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Millefeuille with Fig and Orange Basil Cream

Ah, we are on puff pastry madness. Following the previous post, we got lazy and decided to get the dough off the shelf instead of getting out arms deep in butter. Since we had some left, we decided to embark on our very first millefeuille. (Oh, didn’t GBBO cover it in the latest season, this shall be a signature bake then!)

The millefeuille is a pastry that feels a little daunting at the start. It’s a classic French dessert that you cannot ruin for fear of a revolution. Make a bad millefeuille and you will hear the people sing. Translated as “thousand leaves”, the sweet consists of thin delicate golden brown layers of puff pastry sandwiching luscious pastry cream and then topped with either confectioner’s sugar or glazed with icing.

We are steering away from the traditional vanilla millefeuille with an addition of fig, orange and basil instead. Before you cry ‘Sacrilège!!’ and hunt us down, hear this out: like many classic French desserts, innovation is not disapproved of. Take a look at macarons and eclairs, they have gone through experimentation in terms of varied flavours. In essence, the quality and the basic foundation should remain, but please feel welcome to be creative with the presentation and flavours.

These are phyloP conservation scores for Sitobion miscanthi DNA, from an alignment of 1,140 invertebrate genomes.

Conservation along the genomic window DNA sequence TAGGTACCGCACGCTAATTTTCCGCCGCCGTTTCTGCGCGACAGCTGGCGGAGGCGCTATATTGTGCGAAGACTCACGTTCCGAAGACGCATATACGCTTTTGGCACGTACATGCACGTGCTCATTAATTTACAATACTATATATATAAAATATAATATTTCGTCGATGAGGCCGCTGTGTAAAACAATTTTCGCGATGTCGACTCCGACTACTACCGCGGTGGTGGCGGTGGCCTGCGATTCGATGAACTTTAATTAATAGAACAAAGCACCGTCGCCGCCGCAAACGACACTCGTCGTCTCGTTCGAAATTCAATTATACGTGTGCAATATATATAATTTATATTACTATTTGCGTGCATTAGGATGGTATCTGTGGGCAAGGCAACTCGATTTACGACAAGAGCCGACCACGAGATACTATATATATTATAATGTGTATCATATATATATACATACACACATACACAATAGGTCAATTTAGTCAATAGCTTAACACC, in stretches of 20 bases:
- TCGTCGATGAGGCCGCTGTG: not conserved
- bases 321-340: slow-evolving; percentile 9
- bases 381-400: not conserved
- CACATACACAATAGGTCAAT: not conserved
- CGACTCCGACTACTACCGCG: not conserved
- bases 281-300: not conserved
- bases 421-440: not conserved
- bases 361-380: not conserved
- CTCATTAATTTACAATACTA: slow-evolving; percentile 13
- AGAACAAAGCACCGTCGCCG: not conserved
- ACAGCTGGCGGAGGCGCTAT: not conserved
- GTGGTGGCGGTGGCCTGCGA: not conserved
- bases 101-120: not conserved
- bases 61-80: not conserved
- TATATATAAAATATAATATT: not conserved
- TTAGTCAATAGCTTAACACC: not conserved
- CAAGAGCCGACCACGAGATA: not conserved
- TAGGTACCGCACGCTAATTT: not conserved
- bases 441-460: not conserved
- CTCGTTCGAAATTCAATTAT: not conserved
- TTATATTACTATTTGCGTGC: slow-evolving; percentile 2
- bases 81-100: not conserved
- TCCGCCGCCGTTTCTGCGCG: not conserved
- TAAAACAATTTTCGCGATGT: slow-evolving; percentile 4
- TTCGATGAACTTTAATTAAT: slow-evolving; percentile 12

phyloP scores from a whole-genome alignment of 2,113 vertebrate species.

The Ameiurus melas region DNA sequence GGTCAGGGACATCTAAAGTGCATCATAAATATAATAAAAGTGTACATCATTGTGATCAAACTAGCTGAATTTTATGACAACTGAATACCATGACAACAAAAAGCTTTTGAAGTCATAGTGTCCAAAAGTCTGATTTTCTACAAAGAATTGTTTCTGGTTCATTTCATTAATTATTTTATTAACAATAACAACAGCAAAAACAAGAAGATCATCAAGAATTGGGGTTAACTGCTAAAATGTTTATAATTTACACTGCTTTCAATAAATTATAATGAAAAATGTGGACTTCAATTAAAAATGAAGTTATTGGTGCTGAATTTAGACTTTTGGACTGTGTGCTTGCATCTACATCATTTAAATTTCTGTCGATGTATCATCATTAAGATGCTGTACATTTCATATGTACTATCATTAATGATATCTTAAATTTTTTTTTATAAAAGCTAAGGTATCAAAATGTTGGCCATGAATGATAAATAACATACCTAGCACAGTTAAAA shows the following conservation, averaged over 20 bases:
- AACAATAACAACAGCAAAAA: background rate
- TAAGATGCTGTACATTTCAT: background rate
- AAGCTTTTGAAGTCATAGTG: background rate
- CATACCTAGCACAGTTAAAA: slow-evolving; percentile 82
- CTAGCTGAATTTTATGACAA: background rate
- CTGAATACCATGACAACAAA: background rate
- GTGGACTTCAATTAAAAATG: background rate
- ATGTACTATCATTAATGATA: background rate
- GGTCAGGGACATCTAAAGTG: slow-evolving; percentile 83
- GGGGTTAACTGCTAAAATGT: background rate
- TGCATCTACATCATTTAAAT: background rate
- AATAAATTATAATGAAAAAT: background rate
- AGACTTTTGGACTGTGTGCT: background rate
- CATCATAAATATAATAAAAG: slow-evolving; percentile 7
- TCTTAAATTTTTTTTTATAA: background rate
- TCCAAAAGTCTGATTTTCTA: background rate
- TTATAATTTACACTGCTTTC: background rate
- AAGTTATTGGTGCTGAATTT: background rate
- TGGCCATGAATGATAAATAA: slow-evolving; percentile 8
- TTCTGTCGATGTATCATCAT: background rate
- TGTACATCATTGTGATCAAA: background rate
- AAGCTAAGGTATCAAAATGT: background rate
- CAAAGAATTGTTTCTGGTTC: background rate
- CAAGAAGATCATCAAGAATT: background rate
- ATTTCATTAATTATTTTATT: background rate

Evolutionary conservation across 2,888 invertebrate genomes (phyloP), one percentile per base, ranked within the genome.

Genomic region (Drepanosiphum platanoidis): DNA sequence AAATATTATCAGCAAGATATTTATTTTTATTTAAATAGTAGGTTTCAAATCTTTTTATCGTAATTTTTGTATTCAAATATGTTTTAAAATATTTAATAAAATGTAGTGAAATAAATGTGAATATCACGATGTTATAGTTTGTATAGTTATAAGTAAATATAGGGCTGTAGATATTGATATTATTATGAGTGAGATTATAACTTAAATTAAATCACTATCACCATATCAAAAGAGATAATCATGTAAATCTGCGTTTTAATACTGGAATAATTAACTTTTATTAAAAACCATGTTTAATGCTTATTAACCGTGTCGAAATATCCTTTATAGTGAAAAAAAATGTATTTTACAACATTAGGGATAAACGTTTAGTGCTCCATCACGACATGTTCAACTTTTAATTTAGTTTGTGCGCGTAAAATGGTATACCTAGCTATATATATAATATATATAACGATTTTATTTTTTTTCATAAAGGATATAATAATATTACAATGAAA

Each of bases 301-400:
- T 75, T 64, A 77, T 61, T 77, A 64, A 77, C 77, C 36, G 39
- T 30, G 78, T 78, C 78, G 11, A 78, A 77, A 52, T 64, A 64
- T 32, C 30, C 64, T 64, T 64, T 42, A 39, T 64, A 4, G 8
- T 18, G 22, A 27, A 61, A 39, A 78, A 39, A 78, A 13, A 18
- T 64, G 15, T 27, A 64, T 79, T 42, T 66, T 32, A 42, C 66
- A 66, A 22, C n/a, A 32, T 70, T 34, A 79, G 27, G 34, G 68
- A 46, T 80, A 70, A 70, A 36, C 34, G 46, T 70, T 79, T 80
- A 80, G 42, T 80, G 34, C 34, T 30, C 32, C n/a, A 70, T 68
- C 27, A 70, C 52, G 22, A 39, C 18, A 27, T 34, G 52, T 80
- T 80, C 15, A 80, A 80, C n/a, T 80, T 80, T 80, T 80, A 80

We’ve added fresh figs to the dish, which we weren’t sure if it actually works on a whole. The orange basil cream overpowered the natural sweetness of the figs (or maybe the figs we got just aren’t fresh enough). And I know there were those who weren’t keen on the inclusion of fresh fruit in a millefeuille. But overall, interestingly, it worked still. The figs gave a different texture to the dessert – a moist, squishy burst of juices interlaced with the crispy puff pastry and herby zesty cream. We doubt we’ve done anything treacherous towards the land of proper pastries.

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A Summer South American Barbecue

To be honest, every meal that we have hosted thus far was never planned in advance. I mean, there is planning for the feast, but the actual thought of “ah, let’s have a party” was always picked up randomly from the clouds. Don’t ask me how we decided to hold a South American inspired barbecue, was it the hot weather, or the desire to drink margaritas and chew on smoked ribs?

South America is one huge continent, and to generalise South American food is the same as saying the French and Russians eat croissants for breakfast. What we did was borrow different dishes from different countries from Colombia to Chile (and a little Mexican). But we need to understand that even within a country, different regional cuisines exist so we really did just generalise Latino food. (I’M SORRY!)